In the meantime, in separate correspondence with Active Resistance to Metrication, the Council conceded that there should be a sign in imperial units at the crossing. Following our letter to them, they promptly erected a sign on each side of the passageway showing the correct height of 4' 7". On 24 January 2002 Mr Dawson, Head of the Council's Construction Services Department, wrote saying:

"I refer to my letter to you dated 31st December 2001. Having investigated the matter I am now in a position to report [that] both imperial and metric height restriction signs were erected on site during the week commencing 7th January 2002…may I thank you for taking the trouble to write".

They did not meet the claim without a struggle, however. Before paying out, they required to know the answers to several questions , including the reason for the delay in making a claim promptly and whether there were any witnesses. They also attempted to insist on Mr Doggett getting three estimates. It turned out that the Council was not insured against Mr Doggett's claim since the amount of his claim was below the Council's insurance policy excess. ARM assisted Mr Doggett with the correspondence throughout.

In a letter written for Mr Doggett on 13 April 2002, we threatened to bring a claim in the Small Claims Court if his case was not settled within 14 days (a so-called 'letter before action'). The Council decided to make payment in full shortly after receiving this letter.

Another view of the damaged roof

Comment

As we know, some Councils take a very relaxed attitude to metric signs, regarding it as a lot of fuss about nothing. A detailed account has been made of this case so that Councils may be reminded that they could face compensation claims if their road signs are not in accordance with the relevant Road Traffic Regulations. The consequences of misleading motorists by inadequate and illegal signing could be much worse than a car roof being scraped. Last year, another accident in which a lorry was badly damaged by an incorrect metric height was reported. It is not known whether compensation was paid out in that case but on the facts of the case, it appears almost certain that compensation would have been payable. The mistake had been made in attempting to convert an Imperial height into the metric equivalent. Whoever attempted that metric conversion under-calculated the correct metric equivalent by nearly a foot.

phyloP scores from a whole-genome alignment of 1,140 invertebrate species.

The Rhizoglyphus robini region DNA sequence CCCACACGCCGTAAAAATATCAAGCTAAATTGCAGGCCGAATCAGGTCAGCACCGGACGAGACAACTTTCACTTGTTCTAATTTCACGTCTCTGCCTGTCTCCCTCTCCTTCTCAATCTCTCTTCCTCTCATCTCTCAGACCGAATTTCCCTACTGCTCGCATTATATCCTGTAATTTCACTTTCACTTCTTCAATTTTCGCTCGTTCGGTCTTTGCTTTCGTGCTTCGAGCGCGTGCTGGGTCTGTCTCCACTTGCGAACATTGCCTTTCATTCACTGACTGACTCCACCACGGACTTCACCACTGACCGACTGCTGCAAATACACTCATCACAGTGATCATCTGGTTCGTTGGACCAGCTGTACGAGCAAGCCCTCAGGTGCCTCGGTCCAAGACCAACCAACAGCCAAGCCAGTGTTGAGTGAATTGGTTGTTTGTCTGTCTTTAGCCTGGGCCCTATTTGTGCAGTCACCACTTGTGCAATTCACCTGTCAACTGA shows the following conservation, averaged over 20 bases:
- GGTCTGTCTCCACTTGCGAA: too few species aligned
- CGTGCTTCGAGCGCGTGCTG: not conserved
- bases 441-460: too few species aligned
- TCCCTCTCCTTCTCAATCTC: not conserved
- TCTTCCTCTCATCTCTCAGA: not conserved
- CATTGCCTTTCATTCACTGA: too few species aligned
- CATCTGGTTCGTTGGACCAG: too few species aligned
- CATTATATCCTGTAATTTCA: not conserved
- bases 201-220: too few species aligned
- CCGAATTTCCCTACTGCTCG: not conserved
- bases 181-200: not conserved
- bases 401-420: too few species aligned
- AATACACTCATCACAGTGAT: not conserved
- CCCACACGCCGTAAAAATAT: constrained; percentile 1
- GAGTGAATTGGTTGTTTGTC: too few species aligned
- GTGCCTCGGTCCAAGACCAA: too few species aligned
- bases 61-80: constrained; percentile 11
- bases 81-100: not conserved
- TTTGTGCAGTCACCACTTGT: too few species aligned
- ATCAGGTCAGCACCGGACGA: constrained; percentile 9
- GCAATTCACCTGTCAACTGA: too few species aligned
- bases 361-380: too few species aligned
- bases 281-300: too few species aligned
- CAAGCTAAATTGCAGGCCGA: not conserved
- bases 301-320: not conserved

Mr Doggett has passed on the following message:

"I have been paid out by Broxbourne Council for the full amount of the estimated repair. I would like to thank you for your assistance in dealing with this matter and hope the British Weights and Measures Association and yourself continue fighting for our imperial measures. Yours sincerely, Adam Doggett".

BWMA wishes to hear of any other accidents or damage to vehicles due to metric-only signing. Contact details available from the link at the top right of this page.